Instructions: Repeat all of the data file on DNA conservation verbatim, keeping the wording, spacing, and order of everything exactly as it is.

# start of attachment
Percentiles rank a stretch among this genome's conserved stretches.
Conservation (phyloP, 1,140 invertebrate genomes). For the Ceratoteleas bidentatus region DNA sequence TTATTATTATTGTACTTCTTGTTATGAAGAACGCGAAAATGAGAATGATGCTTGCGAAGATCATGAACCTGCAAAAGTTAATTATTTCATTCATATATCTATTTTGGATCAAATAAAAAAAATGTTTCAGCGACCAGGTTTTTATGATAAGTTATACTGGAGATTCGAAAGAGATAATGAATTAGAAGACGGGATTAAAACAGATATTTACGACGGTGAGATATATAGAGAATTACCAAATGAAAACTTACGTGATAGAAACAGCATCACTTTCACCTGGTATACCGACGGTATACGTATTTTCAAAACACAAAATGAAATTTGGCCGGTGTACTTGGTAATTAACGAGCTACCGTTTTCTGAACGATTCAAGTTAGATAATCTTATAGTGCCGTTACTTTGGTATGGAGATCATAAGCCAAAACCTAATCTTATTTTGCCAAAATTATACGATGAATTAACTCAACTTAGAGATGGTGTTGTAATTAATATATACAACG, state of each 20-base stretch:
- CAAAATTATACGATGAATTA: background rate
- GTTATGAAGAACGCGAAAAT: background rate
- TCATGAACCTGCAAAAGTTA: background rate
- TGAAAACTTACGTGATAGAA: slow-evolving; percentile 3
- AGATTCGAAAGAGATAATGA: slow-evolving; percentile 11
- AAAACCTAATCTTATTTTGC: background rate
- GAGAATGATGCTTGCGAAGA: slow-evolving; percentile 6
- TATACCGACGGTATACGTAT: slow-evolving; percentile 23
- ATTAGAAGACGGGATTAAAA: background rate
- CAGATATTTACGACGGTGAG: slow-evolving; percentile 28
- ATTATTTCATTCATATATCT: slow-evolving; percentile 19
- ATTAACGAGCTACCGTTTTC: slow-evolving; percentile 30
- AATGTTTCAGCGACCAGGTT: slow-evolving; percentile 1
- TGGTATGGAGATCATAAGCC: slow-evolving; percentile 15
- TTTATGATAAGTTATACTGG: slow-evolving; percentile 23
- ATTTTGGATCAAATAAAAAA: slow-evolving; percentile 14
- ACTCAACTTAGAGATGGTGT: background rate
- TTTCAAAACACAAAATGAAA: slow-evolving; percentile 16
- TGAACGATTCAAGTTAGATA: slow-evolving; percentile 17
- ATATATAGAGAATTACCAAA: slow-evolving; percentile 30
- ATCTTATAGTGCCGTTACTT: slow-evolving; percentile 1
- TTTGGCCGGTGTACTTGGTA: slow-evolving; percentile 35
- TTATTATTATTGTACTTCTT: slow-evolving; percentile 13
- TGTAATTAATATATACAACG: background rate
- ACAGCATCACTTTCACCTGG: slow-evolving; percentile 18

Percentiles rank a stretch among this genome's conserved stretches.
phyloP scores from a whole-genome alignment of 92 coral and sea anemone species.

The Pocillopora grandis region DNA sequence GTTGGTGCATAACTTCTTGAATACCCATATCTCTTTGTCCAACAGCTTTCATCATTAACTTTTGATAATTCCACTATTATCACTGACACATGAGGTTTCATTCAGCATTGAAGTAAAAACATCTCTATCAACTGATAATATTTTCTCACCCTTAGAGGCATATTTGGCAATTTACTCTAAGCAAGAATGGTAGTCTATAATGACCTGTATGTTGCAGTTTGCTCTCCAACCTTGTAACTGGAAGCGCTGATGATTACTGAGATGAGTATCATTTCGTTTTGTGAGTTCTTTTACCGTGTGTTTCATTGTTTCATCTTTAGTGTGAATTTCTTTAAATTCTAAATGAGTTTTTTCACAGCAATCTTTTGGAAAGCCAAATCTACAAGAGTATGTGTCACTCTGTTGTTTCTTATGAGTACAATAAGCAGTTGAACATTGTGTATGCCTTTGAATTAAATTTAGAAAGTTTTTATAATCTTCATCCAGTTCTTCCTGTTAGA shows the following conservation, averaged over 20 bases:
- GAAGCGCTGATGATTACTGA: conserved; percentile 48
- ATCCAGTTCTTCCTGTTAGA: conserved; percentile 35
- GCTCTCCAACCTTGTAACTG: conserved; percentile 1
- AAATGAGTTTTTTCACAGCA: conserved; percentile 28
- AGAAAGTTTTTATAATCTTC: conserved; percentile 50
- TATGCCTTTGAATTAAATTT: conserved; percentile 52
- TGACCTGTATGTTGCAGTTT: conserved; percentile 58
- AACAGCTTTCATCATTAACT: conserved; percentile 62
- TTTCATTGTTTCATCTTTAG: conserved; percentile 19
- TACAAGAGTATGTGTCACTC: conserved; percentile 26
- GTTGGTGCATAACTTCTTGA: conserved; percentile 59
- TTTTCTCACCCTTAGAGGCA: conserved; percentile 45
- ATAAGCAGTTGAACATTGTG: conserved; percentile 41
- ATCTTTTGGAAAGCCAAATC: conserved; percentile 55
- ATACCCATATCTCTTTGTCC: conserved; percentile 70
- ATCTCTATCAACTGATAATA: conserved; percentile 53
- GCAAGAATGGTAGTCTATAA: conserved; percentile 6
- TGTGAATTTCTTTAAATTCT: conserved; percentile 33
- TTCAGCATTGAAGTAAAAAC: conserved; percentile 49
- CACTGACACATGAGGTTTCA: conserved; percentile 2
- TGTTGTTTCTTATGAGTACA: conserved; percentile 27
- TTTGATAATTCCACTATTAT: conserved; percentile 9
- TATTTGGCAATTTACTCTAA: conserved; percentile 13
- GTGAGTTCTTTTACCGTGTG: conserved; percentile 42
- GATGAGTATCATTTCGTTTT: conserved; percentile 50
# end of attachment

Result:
Percentiles rank a stretch among this genome's conserved stretches.
Conservation (phyloP, 1,140 invertebrate genomes). For the Ceratoteleas bidentatus region DNA sequence TTATTATTATTGTACTTCTTGTTATGAAGAACGCGAAAATGAGAATGATGCTTGCGAAGATCATGAACCTGCAAAAGTTAATTATTTCATTCATATATCTATTTTGGATCAAATAAAAAAAATGTTTCAGCGACCAGGTTTTTATGATAAGTTATACTGGAGATTCGAAAGAGATAATGAATTAGAAGACGGGATTAAAACAGATATTTACGACGGTGAGATATATAGAGAATTACCAAATGAAAACTTACGTGATAGAAACAGCATCACTTTCACCTGGTATACCGACGGTATACGTATTTTCAAAACACAAAATGAAATTTGGCCGGTGTACTTGGTAATTAACGAGCTACCGTTTTCTGAACGATTCAAGTTAGATAATCTTATAGTGCCGTTACTTTGGTATGGAGATCATAAGCCAAAACCTAATCTTATTTTGCCAAAATTATACGATGAATTAACTCAACTTAGAGATGGTGTTGTAATTAATATATACAACG, state of each 20-base stretch:
- CAAAATTATACGATGAATTA: background rate
- GTTATGAAGAACGCGAAAAT: background rate
- TCATGAACCTGCAAAAGTTA: background rate
- TGAAAACTTACGTGATAGAA: slow-evolving; percentile 3
- AGATTCGAAAGAGATAATGA: slow-evolving; percentile 11
- AAAACCTAATCTTATTTTGC: background rate
- GAGAATGATGCTTGCGAAGA: slow-evolving; percentile 6
- TATACCGACGGTATACGTAT: slow-evolving; percentile 23
- ATTAGAAGACGGGATTAAAA: background rate
- CAGATATTTACGACGGTGAG: slow-evolving; percentile 28
- ATTATTTCATTCATATATCT: slow-evolving; percentile 19
- ATTAACGAGCTACCGTTTTC: slow-evolving; percentile 30
- AATGTTTCAGCGACCAGGTT: slow-evolving; percentile 1
- TGGTATGGAGATCATAAGCC: slow-evolving; percentile 15
- TTTATGATAAGTTATACTGG: slow-evolving; percentile 23
- ATTTTGGATCAAATAAAAAA: slow-evolving; percentile 14
- ACTCAACTTAGAGATGGTGT: background rate
- TTTCAAAACACAAAATGAAA: slow-evolving; percentile 16
- TGAACGATTCAAGTTAGATA: slow-evolving; percentile 17
- ATATATAGAGAATTACCAAA: slow-evolving; percentile 30
- ATCTTATAGTGCCGTTACTT: slow-evolving; percentile 1
- TTTGGCCGGTGTACTTGGTA: slow-evolving; percentile 35
- TTATTATTATTGTACTTCTT: slow-evolving; percentile 13
- TGTAATTAATATATACAACG: background rate
- ACAGCATCACTTTCACCTGG: slow-evolving; percentile 18

Percentiles rank a stretch among this genome's conserved stretches.
phyloP scores from a whole-genome alignment of 92 coral and sea anemone species.

The Pocillopora grandis region DNA sequence GTTGGTGCATAACTTCTTGAATACCCATATCTCTTTGTCCAACAGCTTTCATCATTAACTTTTGATAATTCCACTATTATCACTGACACATGAGGTTTCATTCAGCATTGAAGTAAAAACATCTCTATCAACTGATAATATTTTCTCACCCTTAGAGGCATATTTGGCAATTTACTCTAAGCAAGAATGGTAGTCTATAATGACCTGTATGTTGCAGTTTGCTCTCCAACCTTGTAACTGGAAGCGCTGATGATTACTGAGATGAGTATCATTTCGTTTTGTGAGTTCTTTTACCGTGTGTTTCATTGTTTCATCTTTAGTGTGAATTTCTTTAAATTCTAAATGAGTTTTTTCACAGCAATCTTTTGGAAAGCCAAATCTACAAGAGTATGTGTCACTCTGTTGTTTCTTATGAGTACAATAAGCAGTTGAACATTGTGTATGCCTTTGAATTAAATTTAGAAAGTTTTTATAATCTTCATCCAGTTCTTCCTGTTAGA shows the following conservation, averaged over 20 bases:
- GAAGCGCTGATGATTACTGA: conserved; percentile 48
- ATCCAGTTCTTCCTGTTAGA: conserved; percentile 35
- GCTCTCCAACCTTGTAACTG: conserved; percentile 1
- AAATGAGTTTTTTCACAGCA: conserved; percentile 28
- AGAAAGTTTTTATAATCTTC: conserved; percentile 50
- TATGCCTTTGAATTAAATTT: conserved; percentile 52
- TGACCTGTATGTTGCAGTTT: conserved; percentile 58
- AACAGCTTTCATCATTAACT: conserved; percentile 62
- TTTCATTGTTTCATCTTTAG: conserved; percentile 19
- TACAAGAGTATGTGTCACTC: conserved; percentile 26
- GTTGGTGCATAACTTCTTGA: conserved; percentile 59
- TTTTCTCACCCTTAGAGGCA: conserved; percentile 45
- ATAAGCAGTTGAACATTGTG: conserved; percentile 41
- ATCTTTTGGAAAGCCAAATC: conserved; percentile 55
- ATACCCATATCTCTTTGTCC: conserved; percentile 70
- ATCTCTATCAACTGATAATA: conserved; percentile 53
- GCAAGAATGGTAGTCTATAA: conserved; percentile 6
- TGTGAATTTCTTTAAATTCT: conserved; percentile 33
- TTCAGCATTGAAGTAAAAAC: conserved; percentile 49
- CACTGACACATGAGGTTTCA: conserved; percentile 2
- TGTTGTTTCTTATGAGTACA: conserved; percentile 27
- TTTGATAATTCCACTATTAT: conserved; percentile 9
- TATTTGGCAATTTACTCTAA: conserved; percentile 13
- GTGAGTTCTTTTACCGTGTG: conserved; percentile 42
- GATGAGTATCATTTCGTTTT: conserved; percentile 50